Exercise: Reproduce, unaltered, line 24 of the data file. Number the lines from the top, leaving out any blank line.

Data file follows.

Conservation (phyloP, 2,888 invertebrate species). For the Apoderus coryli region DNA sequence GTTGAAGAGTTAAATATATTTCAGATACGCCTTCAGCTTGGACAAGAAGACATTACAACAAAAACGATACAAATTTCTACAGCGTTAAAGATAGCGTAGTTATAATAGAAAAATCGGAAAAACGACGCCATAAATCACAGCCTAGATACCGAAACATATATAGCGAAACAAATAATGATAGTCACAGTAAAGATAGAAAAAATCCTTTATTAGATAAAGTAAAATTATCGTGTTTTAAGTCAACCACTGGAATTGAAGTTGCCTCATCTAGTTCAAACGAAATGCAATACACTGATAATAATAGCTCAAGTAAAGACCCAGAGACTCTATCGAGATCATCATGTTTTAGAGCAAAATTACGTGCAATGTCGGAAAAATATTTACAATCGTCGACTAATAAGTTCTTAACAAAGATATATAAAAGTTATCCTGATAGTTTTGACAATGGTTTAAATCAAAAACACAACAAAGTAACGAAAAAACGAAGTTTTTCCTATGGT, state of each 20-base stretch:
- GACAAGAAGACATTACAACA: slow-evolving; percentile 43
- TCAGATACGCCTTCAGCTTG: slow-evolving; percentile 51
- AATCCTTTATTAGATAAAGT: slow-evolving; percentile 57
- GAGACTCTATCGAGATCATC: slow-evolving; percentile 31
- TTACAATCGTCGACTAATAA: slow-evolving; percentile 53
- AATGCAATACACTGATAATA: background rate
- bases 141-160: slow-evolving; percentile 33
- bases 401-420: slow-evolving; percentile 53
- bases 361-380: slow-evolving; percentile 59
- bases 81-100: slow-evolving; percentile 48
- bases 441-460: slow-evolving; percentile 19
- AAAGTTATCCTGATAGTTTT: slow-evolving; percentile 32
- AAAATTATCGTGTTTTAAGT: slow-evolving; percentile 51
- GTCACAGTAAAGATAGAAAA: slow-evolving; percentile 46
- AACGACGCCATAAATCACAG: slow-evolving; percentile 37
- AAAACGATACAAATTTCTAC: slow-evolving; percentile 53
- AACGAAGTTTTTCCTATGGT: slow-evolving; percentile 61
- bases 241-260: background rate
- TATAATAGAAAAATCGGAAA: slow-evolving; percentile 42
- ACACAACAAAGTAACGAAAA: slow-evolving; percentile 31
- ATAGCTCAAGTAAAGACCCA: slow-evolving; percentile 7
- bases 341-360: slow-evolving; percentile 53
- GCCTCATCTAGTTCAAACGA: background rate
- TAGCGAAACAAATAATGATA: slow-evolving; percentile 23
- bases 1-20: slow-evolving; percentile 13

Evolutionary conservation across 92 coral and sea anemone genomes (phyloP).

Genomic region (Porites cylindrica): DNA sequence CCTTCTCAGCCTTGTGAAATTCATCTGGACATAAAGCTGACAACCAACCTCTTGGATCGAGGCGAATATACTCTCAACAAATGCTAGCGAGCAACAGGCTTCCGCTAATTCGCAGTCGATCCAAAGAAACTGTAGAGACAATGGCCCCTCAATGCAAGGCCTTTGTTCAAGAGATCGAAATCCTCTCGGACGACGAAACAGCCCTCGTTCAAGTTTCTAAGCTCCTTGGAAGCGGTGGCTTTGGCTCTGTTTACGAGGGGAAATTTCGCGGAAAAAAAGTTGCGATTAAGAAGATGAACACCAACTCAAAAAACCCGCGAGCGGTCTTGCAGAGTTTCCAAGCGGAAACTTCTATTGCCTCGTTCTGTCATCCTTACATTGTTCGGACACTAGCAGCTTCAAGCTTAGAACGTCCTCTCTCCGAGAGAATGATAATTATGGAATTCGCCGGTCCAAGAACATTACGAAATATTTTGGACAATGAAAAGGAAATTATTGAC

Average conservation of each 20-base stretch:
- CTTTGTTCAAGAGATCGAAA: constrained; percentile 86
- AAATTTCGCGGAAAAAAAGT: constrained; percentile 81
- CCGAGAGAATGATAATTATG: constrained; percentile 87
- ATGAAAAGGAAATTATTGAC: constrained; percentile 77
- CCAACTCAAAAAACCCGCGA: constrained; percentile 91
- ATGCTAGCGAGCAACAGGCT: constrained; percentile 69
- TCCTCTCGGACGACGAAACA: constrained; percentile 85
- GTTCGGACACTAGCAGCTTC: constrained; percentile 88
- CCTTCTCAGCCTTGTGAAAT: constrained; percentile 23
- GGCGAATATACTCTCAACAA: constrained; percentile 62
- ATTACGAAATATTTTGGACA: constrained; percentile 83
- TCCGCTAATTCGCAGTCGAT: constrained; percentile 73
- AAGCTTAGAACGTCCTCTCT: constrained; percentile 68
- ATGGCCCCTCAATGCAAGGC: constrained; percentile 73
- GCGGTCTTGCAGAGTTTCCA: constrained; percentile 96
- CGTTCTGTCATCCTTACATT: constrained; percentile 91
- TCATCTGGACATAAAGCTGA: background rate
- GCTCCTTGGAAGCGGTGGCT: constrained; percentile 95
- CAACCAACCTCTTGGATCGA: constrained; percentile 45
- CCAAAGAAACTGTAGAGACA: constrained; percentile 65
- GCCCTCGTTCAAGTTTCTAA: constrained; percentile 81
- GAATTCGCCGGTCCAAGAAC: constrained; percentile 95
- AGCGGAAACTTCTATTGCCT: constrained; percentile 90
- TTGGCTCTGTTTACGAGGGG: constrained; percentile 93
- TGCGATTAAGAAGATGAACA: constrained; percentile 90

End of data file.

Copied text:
- GCCTCATCTAGTTCAAACGA: background rate